Nicholas Weiler:

Okay. So it's connected all over the body.

Kristen Steenerson:

All over the body. And the reason is you need all those different components to work perfectly in sync in order for us to feel a normal sense of place and connection to the world around us.

Nicholas Weiler:

And where do those things all come together?

Kristen Steenerson:

Yes. So first of all, you have your inner ear component. So deep within our ears, past your eardrum, past your ear bones, in the inner ear we have our cochlear organ, which is our hearing organ, and right next door, our vestibular organ. So we have five mini-organs that help to detect linear acceleration and angular acceleration or rotation changes.

Nicholas Weiler:

So this is right next to the little sort of snail shell cochlea that lets us here. And above that, there's the vestibular organ. And what does that look like?

Kristen Steenerson:

So the vestibular organ has these three loops that are 90 degrees placed off of each other offset. And then we have two little water donuts, macular organs that are embedded within the vestibule that help to detect those gravity changes or linear acceleration changes in horizontal and vertical planes. From those organs, that information is gathered and then sent through our vestibular cochlear nerve, which is a paired nerve that's helping to bring information from the snail cochlea as well as that three-looped vestibular organ bundle and send that information to our brainstem. From the brainstem, that information is dispersed down our spinal cord, back to our cerebellum coordination center, up to some of the connection points to our eye muscles and our visual targets, and then deep into the brain, out to the outer parts of the brain known as the cortex for some of that more challenging processing and sensory interpretation that helps to give us those more challenging senses of self and feeling connected to the world and oriented, in addition to those individual gravity and acceleration detectors that we're able to do just on the inner ear side.

Nicholas Weiler:

Wow, amazing what our brain is doing without our noticing it just to keep us upright and oriented. I feel like this has been a through line of this show. I feel like almost every episode, our listeners are probably getting tired of me saying, "You don't know it, but your brain is, all the time, doing all of this work that you just take for granted."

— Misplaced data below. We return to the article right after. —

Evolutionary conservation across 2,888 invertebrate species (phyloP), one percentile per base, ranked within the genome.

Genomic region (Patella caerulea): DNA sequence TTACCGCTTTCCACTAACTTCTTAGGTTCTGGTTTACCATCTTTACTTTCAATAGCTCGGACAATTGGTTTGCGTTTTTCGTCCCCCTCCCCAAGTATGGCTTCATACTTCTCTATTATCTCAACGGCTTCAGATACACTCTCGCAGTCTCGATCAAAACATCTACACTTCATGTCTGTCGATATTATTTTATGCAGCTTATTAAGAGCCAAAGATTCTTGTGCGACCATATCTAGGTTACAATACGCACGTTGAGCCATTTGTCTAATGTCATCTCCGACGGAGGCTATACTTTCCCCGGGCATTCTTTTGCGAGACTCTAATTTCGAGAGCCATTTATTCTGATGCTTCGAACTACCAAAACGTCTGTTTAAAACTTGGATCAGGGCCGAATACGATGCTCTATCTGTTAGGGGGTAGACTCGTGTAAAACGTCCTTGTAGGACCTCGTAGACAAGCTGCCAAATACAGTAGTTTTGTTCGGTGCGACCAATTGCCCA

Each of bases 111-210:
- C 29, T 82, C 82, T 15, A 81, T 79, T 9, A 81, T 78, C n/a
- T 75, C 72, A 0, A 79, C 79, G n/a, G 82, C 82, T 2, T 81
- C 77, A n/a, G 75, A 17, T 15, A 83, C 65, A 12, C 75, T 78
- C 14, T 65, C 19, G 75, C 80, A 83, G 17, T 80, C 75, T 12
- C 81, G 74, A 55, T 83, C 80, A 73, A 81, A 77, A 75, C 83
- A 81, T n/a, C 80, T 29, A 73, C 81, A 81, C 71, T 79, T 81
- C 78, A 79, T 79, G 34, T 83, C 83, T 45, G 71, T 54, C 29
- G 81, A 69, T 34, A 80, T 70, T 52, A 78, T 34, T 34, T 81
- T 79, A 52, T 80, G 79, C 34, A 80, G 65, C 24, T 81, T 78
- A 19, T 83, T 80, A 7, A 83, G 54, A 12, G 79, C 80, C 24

So I want to talk just about the experience of dizziness for just a moment. I have kids. They're three and six, and they love spinning around until they can't walk. I remember doing that myself. I don't enjoy it as much now as I did when I was a kid, but why does the brain do this? Why do we get this crazy feeling of the world spinning around?

Kristen Steenerson:

Yeah, there's a few different reasons. We have two inner ears. So you have two inner ears that are on all the time. It's one of our few senses that never goes to sleep, never takes a break so that we don't have any type of gravity challenge even when we're unconscious. So we have two, meaning that they have to be on perfectly balanced. And if you have an imbalance in one of those, especially if it's suddenly, that creates this really challenging asymmetry for the brain to suddenly have to handle, which it doesn't handle very well, at least in that instantaneous moment.

So a silly, but I think approachable analogy is if you have a motorboat that has two motors and those motors are perfectly linked and powered exactly the same. And then you suddenly cut off one of those motors. You now have this unopposed force coming from one side that's going to shift the balance towards that one direction, and that will create the spinning sensation of the boat. So it's the exact same situation, our motors, our inner ear sense is always on. So if we suddenly cut one off, you have an unopposed force that's going to cause that spending sensation to occur.

Nicholas Weiler:

Is it purely a disorder, or do we think that it has value for us? You said a gravity challenge at some point. What does that mean, and is that one of the reasons why we have this distressing sensation?

Kristen Steenerson:

Yeah, so we are bipedal, two-legged animals walking around, which doesn't make the most sense when you think of having to battle gravity on a daily basis. So as a result to keep us upright and safe, despite only being on two legs, we have all of these excellent accelerometers or acceleration detectors from the ears linked up to our different back muscles and arm muscles and leg muscles in order to make these micro-adjustments constantly so that we're able to walk around no matter what our gravity changes are, how uneven the surfaces are, how challenging the environment is so that we don't fall. But if that fine-tuned system is even slightly off, that's when we suddenly realize just how many micro-adjustments we're making on a constant basis without having to think about it. And now, when we lose that ability, it can be really devastating.

Nicholas Weiler:

Do we know... As I said, it's very uncomfortable for me to feel dizziness, but my kids really enjoy it. Do we have any idea why that might be?